Klaas Schilder on the Imago Dei

Schilder sees man’s creation as the pre-condition for the image, but not the image itself (Berkouwer 54).  The actual image lies in the officium created man receives (I don’t think this is the full picture, but there is some truth to this, especially if we connect the imago dei with man’s dominion, as the Westminster Shorter Catechism hints at).

  • Thus, the image is dynamic and is rooted in the Covenantal God’s Relation with man.
  • the word “image” implies “making visible.”
  • Schilder resists any abstracting the image.
  • The glory of the image shines forth in service to God (56).

There is much good with Schilder’s take. I have several concerns: The danger with Schilder’s approach is that it makes the image too “dynamic” with an emphasis on conformitas.  It is not a hard push from here to Arminianism, Semi-Pelagianism, and Eastern Orthodoxy.  Further, the narrative does not seem to make the distinction on pre-conditions that Schilder does.  Perhaps it could work if one argues that God’s act of creating is not itself the image of God.  That is certainly true enough.

 

Dichotomy and Trichotomy: on the nature of man

These are notes from various texts on Man’s essence.   A fuller essay comes later.  I advance the thesis–though I will modify it at points at another time–that man is composed of two elements: bshr (flesh) and ruach (cf. A.A. Hodge, p.299ff).

Against Trichotomism:

Definition:  man has three distinct elements–rational spirit, animal soul, and body.

Supposed biblical evidence: 1 Thess. 5:23 (I pray that your whole spirit, soul, and body be preserved blameless).

However, the NT often uses the words psyche and pneuma interchangeably.  Both are used to designate the soul as the seat of the intellectual faculties (Matt. 16:26).  Both can be used to designate the soul as the animating principle of the body (James 2:26).  Deceased persons are both called psuchai (Acts 2:27) and pneumata (Luke 24:37).

Hodge’s discussion good, but inadequate.

The above was taken from A.A. Hodge’s fine Outlines of Theology.   I agree with him that the bible doesn’t teach trichotomy, but he leaves some issues untreated.  He hasn’t fully broken with the Hellenic scheme of a scale of hierarchy with regard to man’s Soul and Body. He speaks of “higher” and “lower” principles (301).  Though to be fair to Hodge, in rejecting trichotomy he has rightly rejected the heart of Hellenism.

Image and Likeness

By eikon the Fathers understood the natural constitutional powers of man.  By homoiosis they understood the matured and developed moral perfection of man (Hodge 305; Hodge identifies this system but doesn’t address it except to indirectly suggest it is the precursor of the Roman donum superadditum,  Maybe so, but there are differences between the East and Rome on this point, though there are similarities).

Bavinck gives a more satisfactory discussion.  He notes their interchangeable usage in Genesis 1:26 and 5:4; but in 1:27 and 9:6 only the image is referred to.  In Genesis 5:1 and James 3:9 only the likeness (Bavinck II: 532).    Bavinck adds, “Image tells us that God is the archetype, man the ectype; likeness adds the notion that the image corresponds in all parts to the original” (ibid).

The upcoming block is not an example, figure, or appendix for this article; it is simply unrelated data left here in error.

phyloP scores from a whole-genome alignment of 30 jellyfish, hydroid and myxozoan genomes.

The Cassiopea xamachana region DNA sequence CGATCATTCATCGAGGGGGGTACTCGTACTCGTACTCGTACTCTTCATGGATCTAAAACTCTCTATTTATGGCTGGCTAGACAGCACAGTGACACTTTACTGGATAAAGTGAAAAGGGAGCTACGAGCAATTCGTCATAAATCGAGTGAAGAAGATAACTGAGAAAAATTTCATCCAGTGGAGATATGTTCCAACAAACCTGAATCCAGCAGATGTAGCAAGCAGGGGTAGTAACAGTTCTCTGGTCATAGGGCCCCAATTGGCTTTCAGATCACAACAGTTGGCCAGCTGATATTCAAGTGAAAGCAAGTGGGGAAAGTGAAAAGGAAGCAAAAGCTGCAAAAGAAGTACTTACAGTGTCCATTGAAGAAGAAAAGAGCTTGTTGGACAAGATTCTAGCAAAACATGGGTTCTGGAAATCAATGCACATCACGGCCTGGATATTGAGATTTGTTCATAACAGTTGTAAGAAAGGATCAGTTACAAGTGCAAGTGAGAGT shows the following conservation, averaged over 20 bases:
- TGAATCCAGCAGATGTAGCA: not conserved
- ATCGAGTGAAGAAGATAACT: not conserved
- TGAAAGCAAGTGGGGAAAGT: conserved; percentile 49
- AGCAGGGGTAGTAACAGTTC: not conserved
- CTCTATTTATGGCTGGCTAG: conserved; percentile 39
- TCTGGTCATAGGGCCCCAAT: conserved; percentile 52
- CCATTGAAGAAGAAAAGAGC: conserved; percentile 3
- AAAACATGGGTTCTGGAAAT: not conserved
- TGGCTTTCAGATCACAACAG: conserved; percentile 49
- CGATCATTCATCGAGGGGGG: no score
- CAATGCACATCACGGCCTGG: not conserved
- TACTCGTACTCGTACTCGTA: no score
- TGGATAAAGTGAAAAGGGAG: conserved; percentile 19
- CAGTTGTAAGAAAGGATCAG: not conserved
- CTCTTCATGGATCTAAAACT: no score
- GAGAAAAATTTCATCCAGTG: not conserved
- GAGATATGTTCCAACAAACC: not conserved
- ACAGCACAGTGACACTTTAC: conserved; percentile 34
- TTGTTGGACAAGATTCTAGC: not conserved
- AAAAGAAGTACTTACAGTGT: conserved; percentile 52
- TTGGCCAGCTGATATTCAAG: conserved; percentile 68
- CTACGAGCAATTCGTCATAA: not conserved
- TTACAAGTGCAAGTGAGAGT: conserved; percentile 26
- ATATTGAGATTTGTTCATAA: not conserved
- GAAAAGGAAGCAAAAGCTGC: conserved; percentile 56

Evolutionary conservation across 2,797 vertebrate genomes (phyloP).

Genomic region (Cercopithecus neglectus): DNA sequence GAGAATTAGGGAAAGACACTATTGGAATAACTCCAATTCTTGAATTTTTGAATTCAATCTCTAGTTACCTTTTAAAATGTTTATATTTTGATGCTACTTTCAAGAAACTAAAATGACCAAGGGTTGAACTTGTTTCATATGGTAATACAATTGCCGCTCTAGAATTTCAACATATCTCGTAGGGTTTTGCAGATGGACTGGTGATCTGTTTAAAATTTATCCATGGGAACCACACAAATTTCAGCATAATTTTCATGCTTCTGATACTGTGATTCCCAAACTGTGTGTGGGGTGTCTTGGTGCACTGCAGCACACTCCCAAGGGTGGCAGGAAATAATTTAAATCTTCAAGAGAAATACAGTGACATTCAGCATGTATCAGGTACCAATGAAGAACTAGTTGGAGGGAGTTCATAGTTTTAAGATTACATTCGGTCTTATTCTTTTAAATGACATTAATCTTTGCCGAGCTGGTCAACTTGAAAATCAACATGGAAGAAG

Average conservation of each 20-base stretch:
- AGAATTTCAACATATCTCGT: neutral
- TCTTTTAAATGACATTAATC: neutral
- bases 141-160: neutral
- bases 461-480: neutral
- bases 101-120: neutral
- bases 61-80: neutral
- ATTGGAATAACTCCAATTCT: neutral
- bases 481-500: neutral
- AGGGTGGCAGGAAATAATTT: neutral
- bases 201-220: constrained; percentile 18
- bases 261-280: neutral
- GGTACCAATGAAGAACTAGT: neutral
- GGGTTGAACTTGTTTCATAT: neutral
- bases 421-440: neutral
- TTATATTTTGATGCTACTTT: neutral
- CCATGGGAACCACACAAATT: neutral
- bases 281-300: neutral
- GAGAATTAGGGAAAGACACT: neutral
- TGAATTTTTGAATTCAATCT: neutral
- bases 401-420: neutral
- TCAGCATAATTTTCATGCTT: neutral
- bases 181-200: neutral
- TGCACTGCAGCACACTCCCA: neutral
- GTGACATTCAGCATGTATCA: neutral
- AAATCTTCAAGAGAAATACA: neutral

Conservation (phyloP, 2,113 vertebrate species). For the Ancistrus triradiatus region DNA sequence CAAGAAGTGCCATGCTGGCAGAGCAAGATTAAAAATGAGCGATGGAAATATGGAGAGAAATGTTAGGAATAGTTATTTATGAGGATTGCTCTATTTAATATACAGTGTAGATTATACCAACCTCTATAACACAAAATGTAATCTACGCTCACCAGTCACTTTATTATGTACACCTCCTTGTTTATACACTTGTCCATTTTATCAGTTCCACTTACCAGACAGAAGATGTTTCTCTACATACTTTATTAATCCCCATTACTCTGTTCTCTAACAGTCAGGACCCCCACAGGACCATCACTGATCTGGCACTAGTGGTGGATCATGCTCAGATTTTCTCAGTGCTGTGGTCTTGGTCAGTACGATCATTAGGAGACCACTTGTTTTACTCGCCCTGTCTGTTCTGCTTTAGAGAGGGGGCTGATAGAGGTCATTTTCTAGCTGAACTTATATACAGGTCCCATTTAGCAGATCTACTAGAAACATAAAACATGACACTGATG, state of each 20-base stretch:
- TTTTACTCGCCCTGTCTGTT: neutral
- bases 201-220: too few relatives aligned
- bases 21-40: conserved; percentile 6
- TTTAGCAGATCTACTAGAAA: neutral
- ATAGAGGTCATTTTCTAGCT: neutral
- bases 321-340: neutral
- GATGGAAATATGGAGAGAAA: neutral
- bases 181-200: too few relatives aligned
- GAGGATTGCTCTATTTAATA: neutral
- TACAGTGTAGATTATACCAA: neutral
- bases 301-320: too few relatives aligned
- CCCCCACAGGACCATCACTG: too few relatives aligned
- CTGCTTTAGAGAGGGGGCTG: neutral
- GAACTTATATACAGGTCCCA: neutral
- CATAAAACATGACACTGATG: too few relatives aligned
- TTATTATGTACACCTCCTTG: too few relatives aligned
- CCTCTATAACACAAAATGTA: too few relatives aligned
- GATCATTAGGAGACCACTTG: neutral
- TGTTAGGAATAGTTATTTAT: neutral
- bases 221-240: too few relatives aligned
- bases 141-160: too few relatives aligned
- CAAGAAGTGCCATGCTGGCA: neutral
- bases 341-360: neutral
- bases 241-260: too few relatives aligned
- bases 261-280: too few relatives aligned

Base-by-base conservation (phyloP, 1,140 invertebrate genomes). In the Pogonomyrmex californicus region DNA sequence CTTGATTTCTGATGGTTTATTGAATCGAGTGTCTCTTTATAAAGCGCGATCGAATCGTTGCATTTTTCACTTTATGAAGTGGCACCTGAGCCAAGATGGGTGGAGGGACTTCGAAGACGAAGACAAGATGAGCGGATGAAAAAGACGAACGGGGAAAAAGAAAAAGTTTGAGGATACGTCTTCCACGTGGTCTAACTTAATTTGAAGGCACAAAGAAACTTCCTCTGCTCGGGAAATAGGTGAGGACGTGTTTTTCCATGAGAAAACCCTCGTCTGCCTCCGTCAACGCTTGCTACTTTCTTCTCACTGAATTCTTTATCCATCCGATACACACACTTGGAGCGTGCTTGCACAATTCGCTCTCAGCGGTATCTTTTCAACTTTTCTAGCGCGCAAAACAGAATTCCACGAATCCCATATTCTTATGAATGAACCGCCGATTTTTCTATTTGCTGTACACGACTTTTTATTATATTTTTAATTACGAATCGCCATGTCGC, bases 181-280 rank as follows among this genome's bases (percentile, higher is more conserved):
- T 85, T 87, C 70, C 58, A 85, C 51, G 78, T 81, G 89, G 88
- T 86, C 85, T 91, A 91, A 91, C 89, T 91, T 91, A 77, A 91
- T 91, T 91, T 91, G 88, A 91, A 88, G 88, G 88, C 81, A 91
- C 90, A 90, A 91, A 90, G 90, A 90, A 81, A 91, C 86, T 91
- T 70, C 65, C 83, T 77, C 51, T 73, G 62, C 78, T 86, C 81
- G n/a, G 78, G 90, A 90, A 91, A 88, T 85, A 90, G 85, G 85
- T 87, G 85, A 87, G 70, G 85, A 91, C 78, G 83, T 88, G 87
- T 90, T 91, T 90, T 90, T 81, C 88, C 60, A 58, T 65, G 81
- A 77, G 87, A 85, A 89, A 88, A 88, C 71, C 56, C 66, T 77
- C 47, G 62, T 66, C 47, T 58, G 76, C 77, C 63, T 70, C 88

Earthy-ing the Imago Dei

I read Van Til, Dooyeweerd, and Rushdoony for reasons most other people don’t read them.  I couldn’t care less about specific apologetic methodologies.  Their true genius is in the fact that they–more than anyone else–allowed the Creator-creature distinction to inform their understanding of creation and imago Dei.

Any discussion of the imago-dei is better served, not by speculating on essences and accidents, but on man’s role as priest-king-prophet in creation and New Creation.  We must firmly resist any scheme that says the higher part of man is the soul while the lower part is the body (John of Damascus and Aquinas say exactly that).

Survey of Christian Epistemology (Full)

Typical van Til book.  Numerous interesting insights on Greek philosophy.  Sort of spirals out of control on Idealism as he (likely) tried to fit his dissertation into three chapters.

Medieval Epistemology

CvT is friendlier to Augustine in this volume than he was in A Christian Theory of Knowledge.   Here he emphasizes the differences between Augustine and Plato and focuses the discussion on the problem of knowledge that Plato raised in the previous chapter: what is the principle of Unity (One) and Diversity (Many)?

For CvT this solution lies in the doctrine of the Trinity.

Without a doctrine of creation, the sense world is seen as an “ultimate” (48).  And if we start with an ultimate plurality, how will we get to unity?  Plato never found unity in the Ideal world, for the Idea of the Good never acquired supremacy over the other ideas, and there remained the problem of the Idea of mud, hair, and filth.

The scholastics accepted the Greek idea of the soul, which parallels the chain of being.   At the lowest level is the vegetative part, then the appetitive, then the cognitive (this also parallels comments made by John of Damascus).

Universals and Paganism

The problem of universals is simply a restatement of the problem of the One and the Many.

Donum Superadditum